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Magnus Wedberg / home

Running a Dell PERC4/SC in Windows XP

The problem
If you want to run Windows XP on your old, but once both expensive and shiny, server you have a problem with your RAID sets: Dell won't provide PERC4/SC drivers for the consumer operating systems, and using Server 2003/2000 drivers doesn't work on XP. You are now in quite a pickle.

The background
Dell has historically made a lot of RAID controllers of various kinds. Which of course means that Dell really make nothing at all; they make OEM deals with different manufacturers. The OEM suppliers have typically been LSI and Adaptec, and Dell call these adapters PERC and CERC regardless of manufacturer. PERC are the fancy-schmanzy SCSI and SAS adapters, while CERC are ATA/SATA only. The number after PERC denotes the "generation", in this case, the fourth. These adapters are not well known for their performance, but they are pretty solid choices for stability, and you can get support and spares for quite some time. Many of these adapters have a counterpart in the OEM manufacturers own lineup, but some, such as the CERC SATA 1.5/6ch, have no direct OEM cousin -- Adaptec's offerings for that adapter being four- and eight-channel instead.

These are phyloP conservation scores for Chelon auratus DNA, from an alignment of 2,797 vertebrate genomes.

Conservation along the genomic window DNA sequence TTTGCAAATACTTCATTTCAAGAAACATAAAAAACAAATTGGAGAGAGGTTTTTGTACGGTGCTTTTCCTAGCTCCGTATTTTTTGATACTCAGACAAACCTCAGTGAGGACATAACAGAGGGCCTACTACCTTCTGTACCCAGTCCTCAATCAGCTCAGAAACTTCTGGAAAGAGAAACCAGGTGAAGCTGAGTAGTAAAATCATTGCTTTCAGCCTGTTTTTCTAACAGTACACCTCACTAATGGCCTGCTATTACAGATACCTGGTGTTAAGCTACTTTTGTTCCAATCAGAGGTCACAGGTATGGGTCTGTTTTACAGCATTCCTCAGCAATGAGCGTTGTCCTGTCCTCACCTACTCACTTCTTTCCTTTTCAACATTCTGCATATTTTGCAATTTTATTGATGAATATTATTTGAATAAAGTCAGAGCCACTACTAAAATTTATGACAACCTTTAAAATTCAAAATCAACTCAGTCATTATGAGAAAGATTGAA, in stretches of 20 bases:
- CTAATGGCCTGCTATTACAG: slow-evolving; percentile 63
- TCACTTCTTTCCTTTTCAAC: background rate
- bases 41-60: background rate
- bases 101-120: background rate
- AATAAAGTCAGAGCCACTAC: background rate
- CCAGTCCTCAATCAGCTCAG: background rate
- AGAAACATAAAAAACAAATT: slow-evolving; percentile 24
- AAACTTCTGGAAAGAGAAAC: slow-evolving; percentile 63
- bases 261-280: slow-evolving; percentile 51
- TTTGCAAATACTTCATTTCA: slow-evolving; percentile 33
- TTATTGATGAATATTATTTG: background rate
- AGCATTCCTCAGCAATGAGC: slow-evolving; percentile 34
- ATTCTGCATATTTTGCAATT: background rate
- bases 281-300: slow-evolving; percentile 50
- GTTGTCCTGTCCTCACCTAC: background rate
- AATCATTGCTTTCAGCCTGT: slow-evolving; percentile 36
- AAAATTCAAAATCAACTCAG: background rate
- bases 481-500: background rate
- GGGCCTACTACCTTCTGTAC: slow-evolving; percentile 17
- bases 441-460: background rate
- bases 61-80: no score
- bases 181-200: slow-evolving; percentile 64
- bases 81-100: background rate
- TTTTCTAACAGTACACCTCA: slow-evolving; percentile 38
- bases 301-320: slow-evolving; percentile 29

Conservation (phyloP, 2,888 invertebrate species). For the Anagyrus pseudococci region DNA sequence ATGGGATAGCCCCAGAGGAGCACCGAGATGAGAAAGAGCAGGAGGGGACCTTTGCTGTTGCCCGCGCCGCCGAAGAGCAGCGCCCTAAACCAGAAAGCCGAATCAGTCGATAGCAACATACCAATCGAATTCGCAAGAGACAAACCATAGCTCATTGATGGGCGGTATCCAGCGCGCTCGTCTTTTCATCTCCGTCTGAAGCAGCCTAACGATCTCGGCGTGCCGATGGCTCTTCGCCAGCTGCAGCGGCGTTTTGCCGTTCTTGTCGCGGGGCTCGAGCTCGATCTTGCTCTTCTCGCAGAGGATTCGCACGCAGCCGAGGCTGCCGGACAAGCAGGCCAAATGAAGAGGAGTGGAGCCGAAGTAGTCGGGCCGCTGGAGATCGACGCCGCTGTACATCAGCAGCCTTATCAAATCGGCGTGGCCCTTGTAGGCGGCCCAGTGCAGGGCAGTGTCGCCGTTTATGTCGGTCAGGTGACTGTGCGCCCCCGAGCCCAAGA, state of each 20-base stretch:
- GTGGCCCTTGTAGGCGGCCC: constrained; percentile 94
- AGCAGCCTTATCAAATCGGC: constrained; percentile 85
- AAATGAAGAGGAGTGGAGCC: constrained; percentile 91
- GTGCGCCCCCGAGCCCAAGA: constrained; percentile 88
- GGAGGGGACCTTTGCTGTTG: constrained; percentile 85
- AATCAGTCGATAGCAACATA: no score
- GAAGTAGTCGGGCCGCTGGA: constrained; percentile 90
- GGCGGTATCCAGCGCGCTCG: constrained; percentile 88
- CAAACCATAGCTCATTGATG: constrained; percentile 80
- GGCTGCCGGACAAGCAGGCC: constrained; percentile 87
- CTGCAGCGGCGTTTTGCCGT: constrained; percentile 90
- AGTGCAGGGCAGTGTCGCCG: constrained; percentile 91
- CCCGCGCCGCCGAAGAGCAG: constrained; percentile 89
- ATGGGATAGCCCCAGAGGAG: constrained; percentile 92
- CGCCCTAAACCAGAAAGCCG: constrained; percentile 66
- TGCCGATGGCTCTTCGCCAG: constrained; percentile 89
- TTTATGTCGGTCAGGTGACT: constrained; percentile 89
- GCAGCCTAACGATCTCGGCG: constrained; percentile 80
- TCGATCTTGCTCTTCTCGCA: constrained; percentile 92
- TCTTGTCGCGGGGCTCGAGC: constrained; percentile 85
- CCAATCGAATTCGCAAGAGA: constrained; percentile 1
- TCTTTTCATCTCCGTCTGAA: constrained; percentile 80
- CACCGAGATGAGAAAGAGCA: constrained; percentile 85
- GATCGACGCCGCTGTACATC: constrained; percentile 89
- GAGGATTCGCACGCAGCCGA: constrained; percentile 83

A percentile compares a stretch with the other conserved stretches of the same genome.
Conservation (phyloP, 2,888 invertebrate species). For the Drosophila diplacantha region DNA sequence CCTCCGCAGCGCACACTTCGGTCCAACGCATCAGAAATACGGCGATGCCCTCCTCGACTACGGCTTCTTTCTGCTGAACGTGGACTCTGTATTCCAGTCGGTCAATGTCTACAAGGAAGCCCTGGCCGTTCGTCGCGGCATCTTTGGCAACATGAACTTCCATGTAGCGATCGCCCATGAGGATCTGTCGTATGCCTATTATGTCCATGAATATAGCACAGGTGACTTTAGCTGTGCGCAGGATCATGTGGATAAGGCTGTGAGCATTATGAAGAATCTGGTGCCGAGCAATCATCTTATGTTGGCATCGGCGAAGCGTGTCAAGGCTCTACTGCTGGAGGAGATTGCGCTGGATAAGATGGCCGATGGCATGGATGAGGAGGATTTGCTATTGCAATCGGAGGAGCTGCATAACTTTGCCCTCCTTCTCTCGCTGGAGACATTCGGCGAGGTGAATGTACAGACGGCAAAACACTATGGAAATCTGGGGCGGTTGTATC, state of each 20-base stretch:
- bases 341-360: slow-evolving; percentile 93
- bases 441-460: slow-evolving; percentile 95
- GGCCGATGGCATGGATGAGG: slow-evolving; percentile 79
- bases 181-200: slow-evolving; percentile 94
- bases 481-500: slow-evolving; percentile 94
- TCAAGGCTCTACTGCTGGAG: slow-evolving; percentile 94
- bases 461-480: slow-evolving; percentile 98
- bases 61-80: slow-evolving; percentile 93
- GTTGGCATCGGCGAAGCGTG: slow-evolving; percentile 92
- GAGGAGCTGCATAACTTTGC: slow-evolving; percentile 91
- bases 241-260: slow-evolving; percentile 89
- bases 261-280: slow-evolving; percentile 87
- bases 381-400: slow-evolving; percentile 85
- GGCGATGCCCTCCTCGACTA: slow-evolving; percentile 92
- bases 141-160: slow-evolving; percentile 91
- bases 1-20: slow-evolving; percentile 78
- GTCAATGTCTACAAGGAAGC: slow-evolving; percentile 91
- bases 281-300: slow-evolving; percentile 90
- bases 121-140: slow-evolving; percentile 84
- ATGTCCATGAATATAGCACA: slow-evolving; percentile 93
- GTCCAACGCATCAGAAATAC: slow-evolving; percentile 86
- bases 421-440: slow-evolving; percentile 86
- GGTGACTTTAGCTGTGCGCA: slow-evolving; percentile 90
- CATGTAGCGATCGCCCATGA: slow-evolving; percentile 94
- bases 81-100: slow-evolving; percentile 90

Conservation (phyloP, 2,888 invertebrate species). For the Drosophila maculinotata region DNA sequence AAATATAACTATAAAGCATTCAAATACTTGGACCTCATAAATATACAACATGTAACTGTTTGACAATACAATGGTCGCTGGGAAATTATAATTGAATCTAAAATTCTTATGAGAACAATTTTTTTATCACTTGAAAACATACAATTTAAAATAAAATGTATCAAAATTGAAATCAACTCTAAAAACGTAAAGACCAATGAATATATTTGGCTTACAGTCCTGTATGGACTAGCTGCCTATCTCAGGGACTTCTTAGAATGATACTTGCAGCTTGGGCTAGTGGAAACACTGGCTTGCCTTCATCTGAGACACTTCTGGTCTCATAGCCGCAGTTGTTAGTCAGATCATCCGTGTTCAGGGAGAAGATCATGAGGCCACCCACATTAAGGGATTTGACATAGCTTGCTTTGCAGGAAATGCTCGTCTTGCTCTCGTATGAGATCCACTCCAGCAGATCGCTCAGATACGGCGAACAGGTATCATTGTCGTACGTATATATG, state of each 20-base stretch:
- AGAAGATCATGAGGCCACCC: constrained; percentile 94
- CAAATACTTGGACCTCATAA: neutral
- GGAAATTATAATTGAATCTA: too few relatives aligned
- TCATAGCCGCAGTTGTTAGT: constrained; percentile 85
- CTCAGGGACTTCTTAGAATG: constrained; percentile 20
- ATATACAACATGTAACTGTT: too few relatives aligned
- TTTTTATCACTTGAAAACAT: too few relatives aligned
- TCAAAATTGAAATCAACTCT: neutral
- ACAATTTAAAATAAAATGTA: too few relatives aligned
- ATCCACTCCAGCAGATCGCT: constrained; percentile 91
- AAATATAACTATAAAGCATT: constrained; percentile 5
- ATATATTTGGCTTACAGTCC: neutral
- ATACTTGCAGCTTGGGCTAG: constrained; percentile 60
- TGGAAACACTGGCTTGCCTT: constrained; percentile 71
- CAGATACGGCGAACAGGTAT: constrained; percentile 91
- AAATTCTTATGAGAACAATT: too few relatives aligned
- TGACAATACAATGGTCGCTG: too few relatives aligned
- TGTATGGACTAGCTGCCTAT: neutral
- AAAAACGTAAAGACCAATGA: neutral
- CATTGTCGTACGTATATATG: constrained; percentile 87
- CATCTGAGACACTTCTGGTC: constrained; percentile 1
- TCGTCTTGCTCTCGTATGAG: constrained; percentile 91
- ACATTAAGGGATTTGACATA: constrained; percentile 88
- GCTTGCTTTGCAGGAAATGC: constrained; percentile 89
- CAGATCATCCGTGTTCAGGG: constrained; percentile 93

The solution
The Dell PERC4/SC which is a middle-of-the-road SCSI RAID adapter capable of up to RAID5, and which can be optionally outfitted with a backup battery for the 64MB cache, is really a LSI MegaRaid 320-1 controller in disguise. If you already run the latest Dell firmware, you can just download the LSI driver and install it (as of writing this, it is version 6.51.32). This can also be used as the "F6 boot disk" in Windows XP. Just select the "MegaRAID SCSI 320-1 RAID Controller" from the list. Windows won't complain.

I read on them interwebs that you can upgrade the firmware from Dell to LSI, too, which you might do if you are very very brave; however, I am going to go and recommend against it, because frying your expensive adapter is a very sad event indeed.

Edit: I upgraded the firmware to 1L51 because I am very very brave. No ill effects, but 44% better performance! Average went from 36 to 52 MB/sec in a RAID5 array, which is still pitiful considering this is four 10k drives. Don't upgrade, and if you do, nothing that happens is my fault and I don't want to hear about it. Hugs and kisses.

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